What's the Dickens with Chickens?

  • Difficulty Rating: Beginner
What's the Dickens with Chickens?

My grandmother would chuckle if she could see the backyard poultry movement--all rebellious and excited like a teenager drag-racing the family car.

Only a generation or two ago, everyone had chickens. Our grandparents would be shocked to learn that much of the urban chicken movement went underground because municipal regulations banned the backyard bird. Why would anyone ban beautiful creatures like these Black-Laced Wyandottes?

Perhaps we became citified and forgot our rural roots, but I see them being rediscovered. Even Oklahoma City, the largest municipality closest to me, finally agreed to allow city hens if your neighborhood association agreed. This change barely raised an eyebrow on the city’s south side. Immigrants from many nations didn’t care about chicken ordinances. They never quit having chickens – roosters, too. I saw one strutting down the street the other day.

After I married and moved to the country, the first thing I did was “make” a vegetable garden and get chickens. I blame my poultry fascination on my Grandma Nita who introduced them to me when I was barely four years old. Another part of the blame can be laid at the door of a favorite book, A Very Small Farm, by William Paul Winchester. His sweet and tender chronicle about his twenty acre farm in northeast Oklahoma, filled with musings on his Jersey cows and Buff Orpington chickens, made me want a flock of my own. Since I can’t drink milk, the cow was not an option.

Buff Orpington

If you’ve never seen a Buff Orpington in full feather, you have truly missed one of nature’s finest shades of gold. They are some of the prettiest chickens on the planet, and I’ve noticed they’re making a comeback.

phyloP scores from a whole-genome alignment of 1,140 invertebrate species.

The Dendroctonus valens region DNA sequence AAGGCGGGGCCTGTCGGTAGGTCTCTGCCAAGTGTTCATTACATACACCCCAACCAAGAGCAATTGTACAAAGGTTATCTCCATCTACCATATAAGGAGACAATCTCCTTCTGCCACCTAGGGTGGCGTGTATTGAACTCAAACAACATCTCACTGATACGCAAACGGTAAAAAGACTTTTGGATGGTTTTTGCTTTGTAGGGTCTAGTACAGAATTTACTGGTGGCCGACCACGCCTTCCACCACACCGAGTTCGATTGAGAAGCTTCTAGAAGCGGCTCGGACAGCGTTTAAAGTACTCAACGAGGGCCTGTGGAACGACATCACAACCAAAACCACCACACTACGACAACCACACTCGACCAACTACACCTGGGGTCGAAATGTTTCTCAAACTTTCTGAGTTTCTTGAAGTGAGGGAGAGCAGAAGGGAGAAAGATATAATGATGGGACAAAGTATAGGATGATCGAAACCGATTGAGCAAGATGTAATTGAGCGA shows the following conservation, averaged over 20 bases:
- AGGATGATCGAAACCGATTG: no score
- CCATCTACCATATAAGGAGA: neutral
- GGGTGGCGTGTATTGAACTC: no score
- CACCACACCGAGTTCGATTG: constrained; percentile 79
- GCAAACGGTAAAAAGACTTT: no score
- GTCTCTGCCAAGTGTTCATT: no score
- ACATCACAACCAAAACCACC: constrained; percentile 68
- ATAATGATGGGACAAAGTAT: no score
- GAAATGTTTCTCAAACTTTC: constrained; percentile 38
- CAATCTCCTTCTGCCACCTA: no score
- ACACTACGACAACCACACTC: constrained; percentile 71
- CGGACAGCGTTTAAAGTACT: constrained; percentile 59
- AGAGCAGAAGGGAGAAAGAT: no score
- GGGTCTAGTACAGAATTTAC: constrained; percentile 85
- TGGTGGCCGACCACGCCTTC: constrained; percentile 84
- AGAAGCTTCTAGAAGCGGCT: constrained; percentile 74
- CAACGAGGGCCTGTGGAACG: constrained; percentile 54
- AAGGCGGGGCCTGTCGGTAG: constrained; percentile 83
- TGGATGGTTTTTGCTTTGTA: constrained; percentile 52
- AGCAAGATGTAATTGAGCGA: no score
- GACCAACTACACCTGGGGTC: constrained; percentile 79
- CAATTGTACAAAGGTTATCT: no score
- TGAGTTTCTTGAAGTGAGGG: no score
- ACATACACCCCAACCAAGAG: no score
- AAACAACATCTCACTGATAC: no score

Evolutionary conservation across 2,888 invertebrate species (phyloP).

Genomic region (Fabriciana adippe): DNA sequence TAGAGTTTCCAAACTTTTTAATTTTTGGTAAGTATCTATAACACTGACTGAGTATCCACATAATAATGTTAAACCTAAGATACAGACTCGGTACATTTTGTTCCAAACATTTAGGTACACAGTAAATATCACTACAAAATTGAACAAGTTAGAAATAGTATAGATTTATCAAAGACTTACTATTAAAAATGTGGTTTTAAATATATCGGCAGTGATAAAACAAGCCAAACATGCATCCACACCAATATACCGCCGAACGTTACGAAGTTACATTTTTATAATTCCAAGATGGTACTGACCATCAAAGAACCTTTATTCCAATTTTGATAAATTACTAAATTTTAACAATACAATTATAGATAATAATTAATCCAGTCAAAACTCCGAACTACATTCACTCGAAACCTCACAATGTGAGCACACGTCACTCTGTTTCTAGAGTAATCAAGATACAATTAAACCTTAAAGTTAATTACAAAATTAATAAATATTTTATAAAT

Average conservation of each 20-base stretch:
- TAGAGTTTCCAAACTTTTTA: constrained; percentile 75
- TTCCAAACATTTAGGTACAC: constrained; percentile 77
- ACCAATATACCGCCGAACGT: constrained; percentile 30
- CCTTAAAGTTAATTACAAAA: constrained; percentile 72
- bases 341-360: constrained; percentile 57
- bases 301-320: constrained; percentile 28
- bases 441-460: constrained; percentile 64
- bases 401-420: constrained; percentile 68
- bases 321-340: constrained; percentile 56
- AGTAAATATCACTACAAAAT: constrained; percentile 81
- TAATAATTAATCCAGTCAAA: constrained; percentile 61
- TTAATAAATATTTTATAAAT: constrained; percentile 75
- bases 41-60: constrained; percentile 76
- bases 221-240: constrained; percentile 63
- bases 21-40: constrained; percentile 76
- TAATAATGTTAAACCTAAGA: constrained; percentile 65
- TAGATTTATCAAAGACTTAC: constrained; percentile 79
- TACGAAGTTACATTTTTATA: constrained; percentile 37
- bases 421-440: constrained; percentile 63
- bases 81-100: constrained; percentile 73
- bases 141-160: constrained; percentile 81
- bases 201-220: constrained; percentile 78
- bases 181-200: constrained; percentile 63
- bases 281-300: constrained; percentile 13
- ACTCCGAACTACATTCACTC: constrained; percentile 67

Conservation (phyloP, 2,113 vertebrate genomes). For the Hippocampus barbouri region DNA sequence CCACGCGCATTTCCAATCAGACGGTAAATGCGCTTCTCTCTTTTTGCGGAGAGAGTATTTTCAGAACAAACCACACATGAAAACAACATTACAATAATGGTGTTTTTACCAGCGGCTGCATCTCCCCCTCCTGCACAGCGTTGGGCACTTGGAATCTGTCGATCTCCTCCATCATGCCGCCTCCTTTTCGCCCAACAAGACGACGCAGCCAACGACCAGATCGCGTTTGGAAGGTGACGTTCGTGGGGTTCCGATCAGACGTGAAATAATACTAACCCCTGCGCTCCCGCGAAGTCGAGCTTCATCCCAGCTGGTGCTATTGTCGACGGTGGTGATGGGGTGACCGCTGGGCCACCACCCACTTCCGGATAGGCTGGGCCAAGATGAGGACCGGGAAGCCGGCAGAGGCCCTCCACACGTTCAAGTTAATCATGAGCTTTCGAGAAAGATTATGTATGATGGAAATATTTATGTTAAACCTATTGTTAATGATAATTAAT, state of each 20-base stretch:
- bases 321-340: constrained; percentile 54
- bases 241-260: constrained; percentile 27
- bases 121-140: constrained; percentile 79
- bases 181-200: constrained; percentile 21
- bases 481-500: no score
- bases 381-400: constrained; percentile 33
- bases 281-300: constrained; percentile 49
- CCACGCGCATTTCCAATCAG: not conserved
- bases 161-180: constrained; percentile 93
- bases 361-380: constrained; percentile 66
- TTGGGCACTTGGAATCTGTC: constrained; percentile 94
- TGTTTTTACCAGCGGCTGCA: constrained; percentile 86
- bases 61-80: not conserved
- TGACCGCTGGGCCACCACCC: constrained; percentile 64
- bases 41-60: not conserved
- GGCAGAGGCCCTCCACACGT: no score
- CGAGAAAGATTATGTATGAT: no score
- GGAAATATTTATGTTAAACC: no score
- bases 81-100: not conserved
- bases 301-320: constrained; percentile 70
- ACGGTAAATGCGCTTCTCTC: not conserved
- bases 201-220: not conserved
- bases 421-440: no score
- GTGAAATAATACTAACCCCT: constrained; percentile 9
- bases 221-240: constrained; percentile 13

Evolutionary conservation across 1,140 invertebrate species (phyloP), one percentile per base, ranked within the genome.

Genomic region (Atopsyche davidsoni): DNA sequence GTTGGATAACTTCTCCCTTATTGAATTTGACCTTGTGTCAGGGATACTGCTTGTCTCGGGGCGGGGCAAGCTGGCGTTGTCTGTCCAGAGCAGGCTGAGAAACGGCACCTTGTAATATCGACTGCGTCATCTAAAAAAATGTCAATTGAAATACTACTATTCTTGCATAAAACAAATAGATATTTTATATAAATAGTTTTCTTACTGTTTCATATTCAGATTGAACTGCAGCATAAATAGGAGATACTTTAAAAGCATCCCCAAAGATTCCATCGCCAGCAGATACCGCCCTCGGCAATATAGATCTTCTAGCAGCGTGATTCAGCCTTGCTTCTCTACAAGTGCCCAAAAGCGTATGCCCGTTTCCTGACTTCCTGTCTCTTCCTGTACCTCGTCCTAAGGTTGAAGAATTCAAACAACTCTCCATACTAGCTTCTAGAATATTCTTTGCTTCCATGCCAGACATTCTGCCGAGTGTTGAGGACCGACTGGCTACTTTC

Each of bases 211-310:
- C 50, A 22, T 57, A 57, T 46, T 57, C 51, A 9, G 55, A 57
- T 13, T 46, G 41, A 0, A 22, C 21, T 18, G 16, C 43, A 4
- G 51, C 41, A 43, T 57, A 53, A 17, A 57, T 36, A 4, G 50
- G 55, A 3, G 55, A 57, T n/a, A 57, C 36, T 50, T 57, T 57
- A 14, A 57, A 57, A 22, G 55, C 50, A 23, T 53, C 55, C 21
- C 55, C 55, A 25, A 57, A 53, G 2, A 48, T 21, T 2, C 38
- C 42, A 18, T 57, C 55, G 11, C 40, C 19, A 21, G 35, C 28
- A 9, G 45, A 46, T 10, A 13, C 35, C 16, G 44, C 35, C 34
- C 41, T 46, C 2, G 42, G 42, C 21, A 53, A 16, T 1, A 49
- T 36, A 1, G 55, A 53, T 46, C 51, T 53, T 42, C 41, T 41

I’ve had several flocks over the years, and I always prefer a mixed flock. I do not let my chickens free range at present because of the many dogs and coyotes in my neighborhood. I’ve lost too many birds to them over the years. Presently, we have two roosters, Rocky Rococo and Alexander, along with nine hens. They reside in two horse stalls of our barn, which we converted for the chickens, and have a large, covered run. I don’t recommend the two rooster idea. It simply happened, but Alex and Rocky maintain a fragile truce.

my flock

Speaking of roosters, these beautiful boys get a bad rap because people think they are loud and useless. True, hens can lay eggs without roosters, but if you have a rooster for your flock, it’s so much better. A rooster not only makes eggs fertile--important if you want more chicks--he protects his hens with his life. I’ve had more than one rooster who sacrificed himself so the hens could find cover when a predator attacked. Plus, a rooster crowing is a beautiful sound which evokes the pastoral. I wouldn’t be without one.

Beautiful rooster

My current flock consists of Barred Rocks, Aracauna/Americanas (that lay blue eggs), Rhode Island Reds and a black chicken of mixed parentage. Blackie is so gentle, and I love her the most.

Because backyard chicken farming has become de rigueur, your choice of chicken coops is nearly endless. You can find coop ideas and plans online, and below is one of my all-time favorites. It was built for a neglected hen who wandered from a neighbor’s yard into an Oklahoma City family’s lot. The little hen stayed, and when the neighbors finally moved, her new family named her Sunshine. They love Sunshine so much they added to their chicken family this year with three more chicks.

Sunshine's house

Caring for chickens isn’t difficult. They need good food--different types at certain stages of their lives--and water. I use a layer ration feed and supplement with greens from my garden--if the lettuce bolts--and other dinner scraps excluding those foods that might change the taste of the eggs. Provide chickens with plenty of clean, fresh water. We invested in a machine that automatically waters, which makes our lives easier. I’ve built nests for my hens to lay their eggs in, but they seem to like the floor under the nests so I keep fresh straw there to protect the eggs from breakage and dirt. Gather the eggs every day. Chicken coops should be regularly cleaned so choose a coop that is easy to maintain. Stockpile any manure and bedding for six months before using it in your garden. Otherwise, the manure contains too much nitrogen and is too “hot.”

Chickens are tremendous fun for the whole family. Why don’t you get a few birds and a coop and start your own flock today?